Phones with Browsers
I find the statistics about search migrating from PC’s to phones to be particularly compelling. That is, according to Wikipedia, there are 850 million personal computers in use, and 3.3 billion mobile telephones (as of November 2007).
Although 24% of those phones are web enabled, only about 3% can access the web with a browser. Phones are replaced every 18 months, so within the next several years, it’s likely that the number of phones with internet connections will come to outnumber today’s phones, which are used primarily for voice & text messaging.
G1 versus Iphone versus Blackberry
Indeed, one of the best performing companies in the US market this year is Apple Computer, and much of Apple’s growth is being driven by the success of its iPhone. Google obviously believes that the future of search will be enhanced significantly by the mobile phone, or they wouldn’t have invested in Android (officially developed collaboratively under the Open Handset Alliance). Upon launch Google was flogging the G1 phone with a text link on their home page. Research in Motion is also scheduled to debut its newest browser-based phone.
Adwords Phone Ads are Dead
We recently spoke with our Google Agency representative about the future of phone ads. It was interesting to hear his lackluster support for them. Upon further reflection, it should come as no surprise, given his bullishness on the migration to browser based phones. Phones like G1, iPhone, and future Blackberry phones are going to make phone ads even less relevant, not more relevant. So, unless you live in Japan (the world leader in internet enabled phones which don’t access the internet with a browser), seems like phone ads may be a dirt road for most advertisers.
Implications of Mobile Browsers
Regarding migration to G1 and iPhone browser capable phones, there are other important ramifications for advertisers. Consider the G1’s ability to scan a bar code, and give a shopper alternative price quotes. This is going to drive purchases of not just high end goods, but any item worth it’s weight in UPS shipping towards online internet shops. Of course this means more online shops are coming in 2009 and 2010.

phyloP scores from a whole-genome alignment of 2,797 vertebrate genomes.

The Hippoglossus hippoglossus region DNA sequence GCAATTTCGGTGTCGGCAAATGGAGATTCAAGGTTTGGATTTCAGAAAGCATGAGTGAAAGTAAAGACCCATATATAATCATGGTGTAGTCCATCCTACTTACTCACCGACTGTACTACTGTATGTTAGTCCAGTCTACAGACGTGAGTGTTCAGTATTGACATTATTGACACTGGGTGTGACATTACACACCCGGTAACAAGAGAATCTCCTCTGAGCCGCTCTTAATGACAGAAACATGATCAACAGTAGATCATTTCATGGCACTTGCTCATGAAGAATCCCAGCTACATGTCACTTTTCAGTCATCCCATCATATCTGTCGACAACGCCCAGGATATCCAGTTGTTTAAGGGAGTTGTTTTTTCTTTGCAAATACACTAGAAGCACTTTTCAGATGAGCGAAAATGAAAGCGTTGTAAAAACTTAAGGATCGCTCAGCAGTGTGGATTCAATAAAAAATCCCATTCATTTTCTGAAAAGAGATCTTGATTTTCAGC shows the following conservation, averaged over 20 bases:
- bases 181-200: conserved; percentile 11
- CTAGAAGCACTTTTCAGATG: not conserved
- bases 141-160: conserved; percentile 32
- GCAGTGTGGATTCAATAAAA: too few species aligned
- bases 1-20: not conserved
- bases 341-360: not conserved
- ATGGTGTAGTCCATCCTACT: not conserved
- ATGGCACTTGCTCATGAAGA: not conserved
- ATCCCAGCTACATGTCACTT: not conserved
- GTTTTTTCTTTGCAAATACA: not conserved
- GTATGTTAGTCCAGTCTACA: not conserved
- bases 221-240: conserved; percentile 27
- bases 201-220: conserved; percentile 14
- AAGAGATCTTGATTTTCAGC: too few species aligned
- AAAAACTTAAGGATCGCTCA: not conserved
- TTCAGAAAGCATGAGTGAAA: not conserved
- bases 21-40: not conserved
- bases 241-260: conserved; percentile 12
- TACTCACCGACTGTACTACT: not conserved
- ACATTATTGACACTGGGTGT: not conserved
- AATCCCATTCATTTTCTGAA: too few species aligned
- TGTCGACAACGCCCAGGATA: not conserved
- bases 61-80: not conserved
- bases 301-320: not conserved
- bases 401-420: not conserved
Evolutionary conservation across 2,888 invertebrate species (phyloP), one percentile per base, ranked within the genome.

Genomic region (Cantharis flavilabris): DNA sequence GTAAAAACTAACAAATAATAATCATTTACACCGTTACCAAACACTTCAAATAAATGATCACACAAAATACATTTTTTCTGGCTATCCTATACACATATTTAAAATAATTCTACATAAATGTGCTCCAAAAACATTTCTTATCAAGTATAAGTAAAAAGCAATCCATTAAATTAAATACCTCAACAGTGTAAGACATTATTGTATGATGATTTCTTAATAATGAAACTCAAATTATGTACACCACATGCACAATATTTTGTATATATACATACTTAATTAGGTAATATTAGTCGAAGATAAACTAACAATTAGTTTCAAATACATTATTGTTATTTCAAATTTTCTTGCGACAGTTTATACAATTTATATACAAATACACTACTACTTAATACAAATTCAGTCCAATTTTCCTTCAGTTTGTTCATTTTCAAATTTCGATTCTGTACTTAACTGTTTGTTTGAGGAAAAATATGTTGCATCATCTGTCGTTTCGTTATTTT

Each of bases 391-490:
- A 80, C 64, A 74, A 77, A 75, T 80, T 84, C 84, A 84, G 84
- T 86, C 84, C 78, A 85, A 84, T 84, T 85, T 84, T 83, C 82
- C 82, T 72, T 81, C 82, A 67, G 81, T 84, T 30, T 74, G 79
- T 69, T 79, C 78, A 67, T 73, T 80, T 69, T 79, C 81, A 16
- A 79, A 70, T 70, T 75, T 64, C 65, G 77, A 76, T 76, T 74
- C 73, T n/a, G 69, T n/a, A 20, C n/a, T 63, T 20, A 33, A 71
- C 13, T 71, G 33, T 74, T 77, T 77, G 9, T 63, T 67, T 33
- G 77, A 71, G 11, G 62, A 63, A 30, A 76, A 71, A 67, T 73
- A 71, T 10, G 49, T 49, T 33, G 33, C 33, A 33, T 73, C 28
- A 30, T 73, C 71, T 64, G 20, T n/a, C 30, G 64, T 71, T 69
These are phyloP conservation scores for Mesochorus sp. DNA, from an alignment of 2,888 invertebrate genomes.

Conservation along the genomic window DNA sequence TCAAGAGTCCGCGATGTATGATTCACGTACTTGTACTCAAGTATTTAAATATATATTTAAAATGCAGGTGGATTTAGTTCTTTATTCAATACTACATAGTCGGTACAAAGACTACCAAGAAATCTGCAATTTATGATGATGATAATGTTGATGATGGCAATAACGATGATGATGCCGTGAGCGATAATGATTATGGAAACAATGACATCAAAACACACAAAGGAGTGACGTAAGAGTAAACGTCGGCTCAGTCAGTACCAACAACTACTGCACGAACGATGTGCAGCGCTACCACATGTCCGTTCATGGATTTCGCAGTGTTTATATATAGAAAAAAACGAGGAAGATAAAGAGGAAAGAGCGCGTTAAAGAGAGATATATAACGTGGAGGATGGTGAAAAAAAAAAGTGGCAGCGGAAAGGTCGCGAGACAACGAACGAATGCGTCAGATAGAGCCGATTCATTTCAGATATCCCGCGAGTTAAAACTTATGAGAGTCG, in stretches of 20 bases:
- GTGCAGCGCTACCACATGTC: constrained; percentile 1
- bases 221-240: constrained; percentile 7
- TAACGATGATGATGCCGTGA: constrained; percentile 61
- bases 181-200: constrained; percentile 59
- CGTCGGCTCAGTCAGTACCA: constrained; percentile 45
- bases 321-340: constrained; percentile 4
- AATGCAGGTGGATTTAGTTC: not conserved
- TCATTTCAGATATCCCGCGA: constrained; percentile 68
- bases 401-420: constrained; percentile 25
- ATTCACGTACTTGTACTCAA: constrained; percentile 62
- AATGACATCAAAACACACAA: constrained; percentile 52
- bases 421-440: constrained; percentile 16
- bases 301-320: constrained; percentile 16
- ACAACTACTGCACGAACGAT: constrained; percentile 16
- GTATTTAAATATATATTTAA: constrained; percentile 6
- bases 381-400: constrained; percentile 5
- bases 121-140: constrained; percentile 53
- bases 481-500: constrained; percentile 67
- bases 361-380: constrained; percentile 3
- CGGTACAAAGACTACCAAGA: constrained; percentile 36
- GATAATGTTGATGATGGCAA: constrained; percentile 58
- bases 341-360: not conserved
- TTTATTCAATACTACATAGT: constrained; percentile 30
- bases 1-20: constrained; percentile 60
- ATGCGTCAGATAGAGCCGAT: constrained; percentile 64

The implications are also significant, for other forms of retail. What impact might this have on modern shopping malls for example? Mall shops could become display showrooms, a place where shoppers demo but seldom buy premium quality, overpriced products. You’ll find as early as 2009, fearful shop owners will begin placing olympic strength stickers over product bar codes and revert to 1970’s style little handwritten garage sale type price stickers on all their high-end products.
Mobile Browsing – Zero Marginal Cost
Why hasn’t this happened yet? Because until now, the cost and effectiveness of phone search was relatively expensive. However, once you can access a web browser with a phone for zero marginal cost (all plans for the G1 phone and iPhone include unlimited internet access), then we will come to find that the average Joe using a phone bar scanner in Safeway on a 48 pack of size 4 diapers. When this happens, shopping will migrate significantly towards the discount retailers. Discount retailers like WalMart and Target will not only broaden their product offerings to carry higher quality items at discounted prices, but will also begin pumping staples out of their super stores in ever increasing volumes.
Mobile Browsing, the Bottom Line
- Advertisers: Search gets a powerful second surge, become an even more compelling adverting channel.
- Pay Per Click Ad Agencies, like Denver PPC: Hire & train more SEM Professionals.
- Shopping Malls: Mall owners, sell the mall; Watch shop owners & handbag shop owners: sell the shop.
- Price Sensitive Shoppers: Buy a G1 Phone today!
- Investors: Buy UPS, WMT, GOOG; sell DDS, EBHI, BGP.